Quick background is some common grades, like 302 and 304, were being used to form aircraft parts. With a fixed process, lot to lot variation would result in a variety of surface condition and texture issues. More specifically, conditions such as orange peel, Luders lines, etc. which were not acceptable on a finished part. 

    After a few attempts at making the process itself more robust (with very limited success), it was theorized that the primary cause was inconsistency in yield strength of the incoming material. Ranges in strength between the standard conditions (e.g. 1/4 hard, 1/2 hard, etc.) are fairly large in industry specifications, and material would bounce around those ranges quite a bit. Naturally, the next step was to impose additional controls on the incoming material to attempt to resolve the issue. An internal specification was created which essentially "hand picked" tighter ranges of strength from within the range provided by the industry specification.

    I did not personally work this issue, but regularly heard about it from another metallurgist who was involved. My recollection was that more closely controlled yield strength resolved most, but not all, of the problems. There were obvious impacts to cost and availability of the raw material, but I suppose it was preferred to the uncertainty of losing large portions of a batch of parts.

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    Colin Fletcher, PE, CWI
    Sr. Metallurgist
    Xerox R&D / 3D Printing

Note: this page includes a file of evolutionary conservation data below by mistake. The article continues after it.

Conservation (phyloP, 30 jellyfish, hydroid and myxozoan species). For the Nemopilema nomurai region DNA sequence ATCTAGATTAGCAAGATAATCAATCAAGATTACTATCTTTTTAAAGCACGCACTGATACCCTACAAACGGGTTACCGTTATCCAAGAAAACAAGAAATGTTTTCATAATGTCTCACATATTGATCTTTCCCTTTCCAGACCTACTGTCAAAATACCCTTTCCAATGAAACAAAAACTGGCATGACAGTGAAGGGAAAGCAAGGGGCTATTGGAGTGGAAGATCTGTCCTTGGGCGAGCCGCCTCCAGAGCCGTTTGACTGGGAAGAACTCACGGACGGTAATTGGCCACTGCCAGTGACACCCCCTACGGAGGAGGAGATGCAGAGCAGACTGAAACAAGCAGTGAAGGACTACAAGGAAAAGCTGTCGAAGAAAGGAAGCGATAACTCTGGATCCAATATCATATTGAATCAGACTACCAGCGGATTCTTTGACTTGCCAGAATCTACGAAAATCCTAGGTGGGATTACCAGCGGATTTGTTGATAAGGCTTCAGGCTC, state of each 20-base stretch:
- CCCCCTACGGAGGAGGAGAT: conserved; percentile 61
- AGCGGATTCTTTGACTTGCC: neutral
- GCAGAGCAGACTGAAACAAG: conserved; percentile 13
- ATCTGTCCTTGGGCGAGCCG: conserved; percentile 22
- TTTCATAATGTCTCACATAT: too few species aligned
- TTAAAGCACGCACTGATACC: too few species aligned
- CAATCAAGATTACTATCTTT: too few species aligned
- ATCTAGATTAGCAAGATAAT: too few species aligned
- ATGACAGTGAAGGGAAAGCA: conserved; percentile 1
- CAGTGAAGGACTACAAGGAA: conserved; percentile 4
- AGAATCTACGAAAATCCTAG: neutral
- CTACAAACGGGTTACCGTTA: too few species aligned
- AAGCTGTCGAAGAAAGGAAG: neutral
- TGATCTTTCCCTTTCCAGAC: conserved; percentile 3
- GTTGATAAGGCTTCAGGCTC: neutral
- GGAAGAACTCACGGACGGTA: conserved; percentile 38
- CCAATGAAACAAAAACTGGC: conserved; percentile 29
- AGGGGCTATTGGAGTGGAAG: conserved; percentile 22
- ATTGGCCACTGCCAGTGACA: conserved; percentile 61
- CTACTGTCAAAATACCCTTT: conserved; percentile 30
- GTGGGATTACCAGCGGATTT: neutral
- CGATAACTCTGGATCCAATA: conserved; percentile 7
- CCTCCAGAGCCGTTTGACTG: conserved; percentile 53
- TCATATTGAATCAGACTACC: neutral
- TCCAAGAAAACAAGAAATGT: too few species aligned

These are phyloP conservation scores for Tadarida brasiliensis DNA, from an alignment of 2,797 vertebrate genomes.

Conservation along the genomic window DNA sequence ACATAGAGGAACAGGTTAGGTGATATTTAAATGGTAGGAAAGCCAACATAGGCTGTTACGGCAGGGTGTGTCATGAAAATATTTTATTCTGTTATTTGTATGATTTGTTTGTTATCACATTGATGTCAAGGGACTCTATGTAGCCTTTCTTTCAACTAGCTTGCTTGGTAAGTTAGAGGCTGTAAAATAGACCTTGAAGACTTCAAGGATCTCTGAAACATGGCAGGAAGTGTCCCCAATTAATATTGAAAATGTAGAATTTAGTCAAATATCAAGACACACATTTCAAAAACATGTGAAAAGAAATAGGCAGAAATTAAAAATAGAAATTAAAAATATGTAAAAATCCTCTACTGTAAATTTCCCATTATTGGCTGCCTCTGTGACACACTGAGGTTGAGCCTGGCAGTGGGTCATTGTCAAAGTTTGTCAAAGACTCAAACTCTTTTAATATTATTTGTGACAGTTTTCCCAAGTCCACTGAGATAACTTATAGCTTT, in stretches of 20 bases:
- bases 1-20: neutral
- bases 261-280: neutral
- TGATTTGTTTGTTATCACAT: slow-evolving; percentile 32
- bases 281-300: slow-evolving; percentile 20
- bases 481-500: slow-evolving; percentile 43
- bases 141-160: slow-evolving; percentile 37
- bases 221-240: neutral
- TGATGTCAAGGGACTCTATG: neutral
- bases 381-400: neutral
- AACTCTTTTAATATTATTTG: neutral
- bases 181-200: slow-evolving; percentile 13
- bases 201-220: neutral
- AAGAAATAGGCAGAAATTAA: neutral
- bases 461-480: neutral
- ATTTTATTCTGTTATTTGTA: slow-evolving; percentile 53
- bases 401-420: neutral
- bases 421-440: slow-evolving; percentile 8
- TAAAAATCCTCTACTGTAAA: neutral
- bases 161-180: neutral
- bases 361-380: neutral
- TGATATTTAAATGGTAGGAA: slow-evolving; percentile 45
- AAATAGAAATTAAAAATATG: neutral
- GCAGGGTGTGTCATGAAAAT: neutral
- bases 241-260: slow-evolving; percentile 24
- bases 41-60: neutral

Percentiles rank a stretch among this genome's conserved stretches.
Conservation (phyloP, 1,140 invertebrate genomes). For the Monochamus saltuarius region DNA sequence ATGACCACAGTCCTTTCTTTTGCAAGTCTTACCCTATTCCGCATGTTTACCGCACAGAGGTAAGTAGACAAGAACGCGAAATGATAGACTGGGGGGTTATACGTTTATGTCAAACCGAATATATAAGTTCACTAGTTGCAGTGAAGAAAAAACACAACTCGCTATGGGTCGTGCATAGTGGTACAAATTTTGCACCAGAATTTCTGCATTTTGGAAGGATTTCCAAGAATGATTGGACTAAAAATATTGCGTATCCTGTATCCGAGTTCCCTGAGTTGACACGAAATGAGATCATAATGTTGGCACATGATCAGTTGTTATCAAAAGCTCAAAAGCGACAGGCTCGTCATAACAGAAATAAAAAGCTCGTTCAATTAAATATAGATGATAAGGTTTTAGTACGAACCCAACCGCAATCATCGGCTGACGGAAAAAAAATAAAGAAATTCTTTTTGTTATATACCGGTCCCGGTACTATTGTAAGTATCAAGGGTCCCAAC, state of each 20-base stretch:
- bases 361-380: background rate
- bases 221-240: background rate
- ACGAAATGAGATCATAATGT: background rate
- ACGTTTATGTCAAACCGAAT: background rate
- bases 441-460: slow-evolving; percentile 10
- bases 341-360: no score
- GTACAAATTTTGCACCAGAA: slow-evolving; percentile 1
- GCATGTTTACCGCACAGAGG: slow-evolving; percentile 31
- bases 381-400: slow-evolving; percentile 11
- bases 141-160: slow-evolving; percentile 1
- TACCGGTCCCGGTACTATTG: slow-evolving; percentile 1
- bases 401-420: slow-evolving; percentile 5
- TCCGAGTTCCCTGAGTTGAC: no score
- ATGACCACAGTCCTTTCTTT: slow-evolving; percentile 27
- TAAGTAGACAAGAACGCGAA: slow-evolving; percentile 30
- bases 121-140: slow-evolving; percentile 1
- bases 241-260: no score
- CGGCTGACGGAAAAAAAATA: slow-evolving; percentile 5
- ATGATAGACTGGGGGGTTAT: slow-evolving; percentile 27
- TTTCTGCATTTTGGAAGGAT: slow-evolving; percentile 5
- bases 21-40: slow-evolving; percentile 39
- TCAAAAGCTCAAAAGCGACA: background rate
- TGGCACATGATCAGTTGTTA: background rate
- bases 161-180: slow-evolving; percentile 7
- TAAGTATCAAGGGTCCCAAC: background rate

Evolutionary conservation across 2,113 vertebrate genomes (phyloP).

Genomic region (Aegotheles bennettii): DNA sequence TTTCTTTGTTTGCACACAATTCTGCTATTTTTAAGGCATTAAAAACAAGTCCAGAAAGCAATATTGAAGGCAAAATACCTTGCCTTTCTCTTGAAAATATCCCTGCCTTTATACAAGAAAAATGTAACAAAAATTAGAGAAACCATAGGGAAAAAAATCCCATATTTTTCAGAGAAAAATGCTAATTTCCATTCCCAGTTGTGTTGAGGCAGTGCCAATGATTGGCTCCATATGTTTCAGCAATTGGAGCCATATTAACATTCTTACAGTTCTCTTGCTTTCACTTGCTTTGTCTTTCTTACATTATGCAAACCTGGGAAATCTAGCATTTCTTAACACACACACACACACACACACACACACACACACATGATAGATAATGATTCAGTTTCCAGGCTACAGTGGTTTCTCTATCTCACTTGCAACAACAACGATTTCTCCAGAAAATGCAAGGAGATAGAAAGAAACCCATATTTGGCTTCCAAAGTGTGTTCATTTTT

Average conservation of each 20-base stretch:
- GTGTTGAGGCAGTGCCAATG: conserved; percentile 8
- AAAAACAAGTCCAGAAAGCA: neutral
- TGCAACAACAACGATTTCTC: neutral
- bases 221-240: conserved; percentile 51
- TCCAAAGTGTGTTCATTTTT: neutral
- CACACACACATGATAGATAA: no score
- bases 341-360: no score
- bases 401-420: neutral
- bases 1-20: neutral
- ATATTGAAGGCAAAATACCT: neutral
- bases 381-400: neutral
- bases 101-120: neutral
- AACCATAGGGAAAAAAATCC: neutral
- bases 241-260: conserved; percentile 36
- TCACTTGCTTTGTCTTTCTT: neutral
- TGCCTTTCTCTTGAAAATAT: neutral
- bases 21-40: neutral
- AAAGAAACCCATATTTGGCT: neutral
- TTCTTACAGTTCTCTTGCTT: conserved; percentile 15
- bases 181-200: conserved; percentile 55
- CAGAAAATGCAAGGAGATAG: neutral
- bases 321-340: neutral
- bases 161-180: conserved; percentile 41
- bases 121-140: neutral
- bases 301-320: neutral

Cary NC
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    Data Ecosystem - Global Materials Platform


  • 5.  RE: Challenge controlling base material

    W Michigan Chapter Adm
    Posted 03-14-2022 13:35
    Niclas,

    Challenges like you are seeing I feel are very common in all production. And I think the biggest issue to be overcome is an unfamiliarity with the materials, the standards, and the methods of determining the measured results. 

    I have the advantage of working with a team that tries to connect our facilities with our Customers regarding what they need. So I get to see both the Customer side and the Vendor side of these problems. In a lot of cases, the direct Customer, or the final customer, has no understanding of what they are trying to obtain. They see values for strength, hardness, or formability on different products and just assume they can pick and choose without having to deal with tradeoffs. So they overspecify a material and then are disappointed. On the other hand, there are a lot of customers who underspecify their materials, leaving such a wide window that final properties can vary significantly from batch to batch. We come across facilities that just order a "6063" alloy, thinking that is all they need to say, not understanding that 6063 has a big chemistry window which can result in wide variations in strength, formability, or anodizing response. And they get frustrated because they can't get consistent results.